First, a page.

Over the last 20 years, public opinion has shifted in favour of decriminalizing marijuana. In fact, a 2015 Forum Research poll found that a whopping 68% of Canadians are in favour of relaxing regulations.
In the 2015 Speech from the Throne, the Government of Canada recognized that the current prohibition approach to marijuana is not working and committed to legalizing, regulating and restricting access by April 2017. In June 2016, the long-awaited task force, led by former Deputy Prime Minister Anne McLellan, was announced, with a mandate to design a new framework for legalization and regulation. The report will be delivered in November 2016 and legislation is slated to be introduced in the spring of 2017.
When it comes to marijuana, the subject raises all kinds of ethical and moral questions about its merits, benefits and societal impacts. It is clearly a moral and ethical debate, as much as it is about health and wellbeing and economic impacts. This article looks at the subject through the lens of the potential impacts on human wellbeing and community quality of life. Read more in this Speech delivered by Mark Anielski to the Vancouver Board of Variance on October 5, 2016
Mark Anielski an economic strategist specializing in measuring well-being and happiness of nations, communities and businesses. He is the author of the best-selling, award-winning book The Economics of Happiness: Building Genuine Wealth, the co-founder of the economic policy think-tank, Genuine Wealth Inc., and for ten years, was the founding professor of corporate social responsibility and social entrepreneurship for MBA students at the University of Alberta’s School of Business. He has also advised governments around the world, as well as Canadian municipalities, on quality of life indicators and well-being-based measurement and management systems.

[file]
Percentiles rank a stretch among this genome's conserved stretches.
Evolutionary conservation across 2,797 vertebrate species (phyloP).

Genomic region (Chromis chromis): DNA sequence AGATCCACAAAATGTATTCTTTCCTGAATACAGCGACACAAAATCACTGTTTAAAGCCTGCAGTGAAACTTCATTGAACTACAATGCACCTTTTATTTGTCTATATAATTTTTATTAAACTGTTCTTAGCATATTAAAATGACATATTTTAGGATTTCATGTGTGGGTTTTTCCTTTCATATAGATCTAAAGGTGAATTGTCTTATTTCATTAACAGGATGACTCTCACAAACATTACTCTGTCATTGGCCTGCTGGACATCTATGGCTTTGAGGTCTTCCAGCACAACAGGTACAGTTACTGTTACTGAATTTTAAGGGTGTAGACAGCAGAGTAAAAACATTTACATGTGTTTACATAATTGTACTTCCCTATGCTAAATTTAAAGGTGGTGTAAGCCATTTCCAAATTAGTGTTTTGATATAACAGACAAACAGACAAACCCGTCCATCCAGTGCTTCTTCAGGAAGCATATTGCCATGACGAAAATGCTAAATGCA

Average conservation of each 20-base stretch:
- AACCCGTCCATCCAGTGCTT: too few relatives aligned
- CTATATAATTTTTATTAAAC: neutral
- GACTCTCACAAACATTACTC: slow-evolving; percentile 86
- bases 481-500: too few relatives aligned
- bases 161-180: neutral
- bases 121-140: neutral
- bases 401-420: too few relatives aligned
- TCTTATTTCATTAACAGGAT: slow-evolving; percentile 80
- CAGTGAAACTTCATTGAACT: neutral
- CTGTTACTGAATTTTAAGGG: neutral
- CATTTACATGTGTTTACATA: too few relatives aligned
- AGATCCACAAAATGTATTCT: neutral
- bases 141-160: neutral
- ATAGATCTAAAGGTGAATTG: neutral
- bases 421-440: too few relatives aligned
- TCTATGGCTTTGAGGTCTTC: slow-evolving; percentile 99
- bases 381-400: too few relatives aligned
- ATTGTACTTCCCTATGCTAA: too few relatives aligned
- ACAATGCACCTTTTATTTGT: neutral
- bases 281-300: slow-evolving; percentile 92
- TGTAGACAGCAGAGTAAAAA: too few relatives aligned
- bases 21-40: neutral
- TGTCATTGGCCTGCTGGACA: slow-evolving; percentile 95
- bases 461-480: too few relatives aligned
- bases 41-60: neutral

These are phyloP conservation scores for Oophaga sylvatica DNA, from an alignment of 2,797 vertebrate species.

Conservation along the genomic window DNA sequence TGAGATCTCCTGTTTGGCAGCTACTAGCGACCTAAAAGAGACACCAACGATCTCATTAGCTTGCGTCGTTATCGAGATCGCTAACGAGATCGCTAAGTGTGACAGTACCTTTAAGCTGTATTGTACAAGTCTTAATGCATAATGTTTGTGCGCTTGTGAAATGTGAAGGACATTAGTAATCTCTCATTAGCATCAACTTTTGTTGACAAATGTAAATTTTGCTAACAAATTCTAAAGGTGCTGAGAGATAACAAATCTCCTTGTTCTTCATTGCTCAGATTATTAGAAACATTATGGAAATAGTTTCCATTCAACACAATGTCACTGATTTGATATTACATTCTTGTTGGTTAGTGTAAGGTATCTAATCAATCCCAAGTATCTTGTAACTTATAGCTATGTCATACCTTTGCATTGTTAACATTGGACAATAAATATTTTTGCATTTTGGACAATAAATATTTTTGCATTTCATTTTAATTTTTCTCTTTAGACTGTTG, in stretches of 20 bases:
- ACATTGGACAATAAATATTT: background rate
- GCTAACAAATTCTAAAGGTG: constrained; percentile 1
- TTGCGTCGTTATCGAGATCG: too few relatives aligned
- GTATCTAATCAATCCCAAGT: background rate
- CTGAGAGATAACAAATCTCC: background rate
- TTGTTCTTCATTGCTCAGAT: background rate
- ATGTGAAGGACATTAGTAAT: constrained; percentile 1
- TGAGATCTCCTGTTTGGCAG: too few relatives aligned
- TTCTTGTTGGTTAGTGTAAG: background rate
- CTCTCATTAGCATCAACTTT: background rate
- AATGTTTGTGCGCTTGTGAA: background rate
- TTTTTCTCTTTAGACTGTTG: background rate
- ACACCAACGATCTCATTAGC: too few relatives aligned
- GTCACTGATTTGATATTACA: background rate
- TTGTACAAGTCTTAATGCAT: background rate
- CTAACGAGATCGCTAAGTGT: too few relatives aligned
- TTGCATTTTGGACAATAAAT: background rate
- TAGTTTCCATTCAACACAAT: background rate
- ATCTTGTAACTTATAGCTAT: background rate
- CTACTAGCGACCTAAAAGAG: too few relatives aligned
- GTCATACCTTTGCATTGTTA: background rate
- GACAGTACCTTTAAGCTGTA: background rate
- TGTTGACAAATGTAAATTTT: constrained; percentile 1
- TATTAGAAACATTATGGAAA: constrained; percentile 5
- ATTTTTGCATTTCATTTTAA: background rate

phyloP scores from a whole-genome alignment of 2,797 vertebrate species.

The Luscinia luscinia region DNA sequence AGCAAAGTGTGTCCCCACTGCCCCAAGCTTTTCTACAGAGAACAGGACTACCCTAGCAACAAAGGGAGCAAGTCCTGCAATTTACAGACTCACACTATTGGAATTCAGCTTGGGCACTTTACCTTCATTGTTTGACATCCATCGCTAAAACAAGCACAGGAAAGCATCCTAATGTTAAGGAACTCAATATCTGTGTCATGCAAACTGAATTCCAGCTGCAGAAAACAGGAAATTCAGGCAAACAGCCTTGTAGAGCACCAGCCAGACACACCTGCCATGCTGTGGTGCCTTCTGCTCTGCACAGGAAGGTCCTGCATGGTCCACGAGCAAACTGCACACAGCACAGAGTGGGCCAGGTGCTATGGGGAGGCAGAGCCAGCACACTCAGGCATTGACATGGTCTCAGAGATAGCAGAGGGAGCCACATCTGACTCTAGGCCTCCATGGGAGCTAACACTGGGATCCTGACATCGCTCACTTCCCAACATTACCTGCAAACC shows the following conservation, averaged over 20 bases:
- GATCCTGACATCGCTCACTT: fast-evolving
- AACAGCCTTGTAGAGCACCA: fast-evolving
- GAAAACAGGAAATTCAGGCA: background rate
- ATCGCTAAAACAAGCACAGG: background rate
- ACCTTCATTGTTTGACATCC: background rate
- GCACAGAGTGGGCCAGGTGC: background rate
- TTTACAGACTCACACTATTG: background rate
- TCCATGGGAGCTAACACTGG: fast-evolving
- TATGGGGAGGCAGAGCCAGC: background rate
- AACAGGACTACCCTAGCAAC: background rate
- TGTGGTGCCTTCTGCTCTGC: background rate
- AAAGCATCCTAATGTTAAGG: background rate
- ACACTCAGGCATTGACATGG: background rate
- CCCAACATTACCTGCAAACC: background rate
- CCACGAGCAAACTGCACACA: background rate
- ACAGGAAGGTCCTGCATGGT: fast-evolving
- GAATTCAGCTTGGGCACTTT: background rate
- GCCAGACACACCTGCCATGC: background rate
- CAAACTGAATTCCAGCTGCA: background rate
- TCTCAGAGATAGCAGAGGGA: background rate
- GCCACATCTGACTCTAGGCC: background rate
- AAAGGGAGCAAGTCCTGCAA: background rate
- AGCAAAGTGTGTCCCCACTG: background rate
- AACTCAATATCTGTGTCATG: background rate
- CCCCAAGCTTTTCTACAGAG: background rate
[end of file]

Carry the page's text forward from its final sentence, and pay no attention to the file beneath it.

The Green Room strongly urges the Federal Government to adopt a regulated dispensary model for safe, responsible and effective distribution of medical marijuana. Green Room’s submission to the task force includes cannabis as a safe alternative to opioids, several recommendations that protect Canadians and support better health outcomes for those with chronic conditions. Read more: Towards a regulated dispensary model
The economic, societal and health benefits for Canadians of a legalized, regulated and taxable dispensary system for medical marijuana are huge. Based on the model currently used in 17 US states, legalized marijuana in Canada could see a dramatic reduction in fatal opioid overdoses, reduction in crime and enforcement costs and tax benefits in the billions of dollars. Read more: Dispensing of Medical Marijuana
In an ICES Report from July 2016, Tara Gomes and David N. Juurlink review issues related to opioid misuse, abuse and premature overdose death. Read more: ICES Report – Opioid Use and Overdose: What We’ve Learned in Ontario
This discussion paper was released by Ottawa to outline the objectives for a new system, and specific issues and options on which the government, through the task force, is seeking advice and input from Canadians. Read more: Toward the Legalization, Regulation and Restriction of Access to Marijuana (Government of Canada)